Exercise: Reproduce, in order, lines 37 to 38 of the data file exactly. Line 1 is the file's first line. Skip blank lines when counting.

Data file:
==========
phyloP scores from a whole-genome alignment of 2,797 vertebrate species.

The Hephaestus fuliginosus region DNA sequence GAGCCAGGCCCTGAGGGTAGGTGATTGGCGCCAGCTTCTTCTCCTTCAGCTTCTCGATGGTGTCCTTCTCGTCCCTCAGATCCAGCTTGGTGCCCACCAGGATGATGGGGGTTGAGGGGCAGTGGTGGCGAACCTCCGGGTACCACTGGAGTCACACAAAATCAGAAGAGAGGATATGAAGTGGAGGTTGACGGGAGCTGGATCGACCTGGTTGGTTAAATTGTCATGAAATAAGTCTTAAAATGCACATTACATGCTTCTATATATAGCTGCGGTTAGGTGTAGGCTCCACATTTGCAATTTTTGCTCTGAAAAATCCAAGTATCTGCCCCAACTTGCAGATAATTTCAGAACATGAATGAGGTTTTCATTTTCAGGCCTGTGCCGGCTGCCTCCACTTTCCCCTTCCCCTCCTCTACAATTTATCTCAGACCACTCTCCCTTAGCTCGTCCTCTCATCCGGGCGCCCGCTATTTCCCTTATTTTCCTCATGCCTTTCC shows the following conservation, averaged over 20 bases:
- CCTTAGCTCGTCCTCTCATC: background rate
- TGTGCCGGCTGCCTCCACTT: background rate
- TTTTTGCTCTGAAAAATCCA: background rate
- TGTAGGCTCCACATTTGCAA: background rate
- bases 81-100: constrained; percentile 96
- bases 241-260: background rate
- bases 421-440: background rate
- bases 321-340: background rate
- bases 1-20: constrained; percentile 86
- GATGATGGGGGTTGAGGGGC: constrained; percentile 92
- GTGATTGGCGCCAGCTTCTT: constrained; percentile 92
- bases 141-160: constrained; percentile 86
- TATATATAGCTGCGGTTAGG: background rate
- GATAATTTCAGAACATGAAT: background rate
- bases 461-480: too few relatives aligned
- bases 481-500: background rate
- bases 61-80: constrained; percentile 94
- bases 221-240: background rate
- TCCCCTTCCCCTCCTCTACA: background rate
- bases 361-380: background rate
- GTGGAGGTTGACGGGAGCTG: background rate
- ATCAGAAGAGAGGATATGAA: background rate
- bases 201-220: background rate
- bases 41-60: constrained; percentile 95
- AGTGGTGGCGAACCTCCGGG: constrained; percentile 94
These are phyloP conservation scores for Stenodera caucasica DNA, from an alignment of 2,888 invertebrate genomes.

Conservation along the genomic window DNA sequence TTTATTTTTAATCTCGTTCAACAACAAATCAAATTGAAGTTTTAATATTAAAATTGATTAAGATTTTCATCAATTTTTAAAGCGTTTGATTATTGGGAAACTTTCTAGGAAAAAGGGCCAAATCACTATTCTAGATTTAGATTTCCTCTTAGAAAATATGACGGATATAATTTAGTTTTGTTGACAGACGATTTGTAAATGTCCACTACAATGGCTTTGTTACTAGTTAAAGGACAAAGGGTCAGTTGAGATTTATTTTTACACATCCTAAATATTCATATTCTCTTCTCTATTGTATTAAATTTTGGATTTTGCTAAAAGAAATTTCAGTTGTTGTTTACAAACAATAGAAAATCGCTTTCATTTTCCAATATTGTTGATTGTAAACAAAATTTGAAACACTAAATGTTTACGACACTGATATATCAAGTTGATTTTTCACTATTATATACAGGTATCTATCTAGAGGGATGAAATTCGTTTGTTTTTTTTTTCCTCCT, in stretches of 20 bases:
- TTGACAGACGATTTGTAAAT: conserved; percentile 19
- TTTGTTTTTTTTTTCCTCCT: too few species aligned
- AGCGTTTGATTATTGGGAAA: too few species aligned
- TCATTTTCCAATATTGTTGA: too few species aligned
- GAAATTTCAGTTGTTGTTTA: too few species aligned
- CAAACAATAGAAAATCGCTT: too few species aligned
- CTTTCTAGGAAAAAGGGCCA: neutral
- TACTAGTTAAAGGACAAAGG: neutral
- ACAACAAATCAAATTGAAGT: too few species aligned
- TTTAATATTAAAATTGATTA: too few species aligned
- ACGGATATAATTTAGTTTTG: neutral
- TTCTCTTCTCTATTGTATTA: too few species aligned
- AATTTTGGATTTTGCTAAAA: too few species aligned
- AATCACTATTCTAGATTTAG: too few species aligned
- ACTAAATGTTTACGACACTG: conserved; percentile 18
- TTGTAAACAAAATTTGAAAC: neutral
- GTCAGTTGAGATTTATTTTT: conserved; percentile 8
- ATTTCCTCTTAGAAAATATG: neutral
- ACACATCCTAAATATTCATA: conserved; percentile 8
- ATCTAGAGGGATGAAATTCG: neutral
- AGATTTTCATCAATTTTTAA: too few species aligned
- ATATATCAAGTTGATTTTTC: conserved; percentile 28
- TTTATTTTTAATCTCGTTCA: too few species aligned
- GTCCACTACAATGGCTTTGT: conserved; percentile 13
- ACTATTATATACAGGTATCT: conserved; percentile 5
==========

- TACTAGTTAAAGGACAAAGG: neutral
- ACAACAAATCAAATTGAAGT: too few species aligned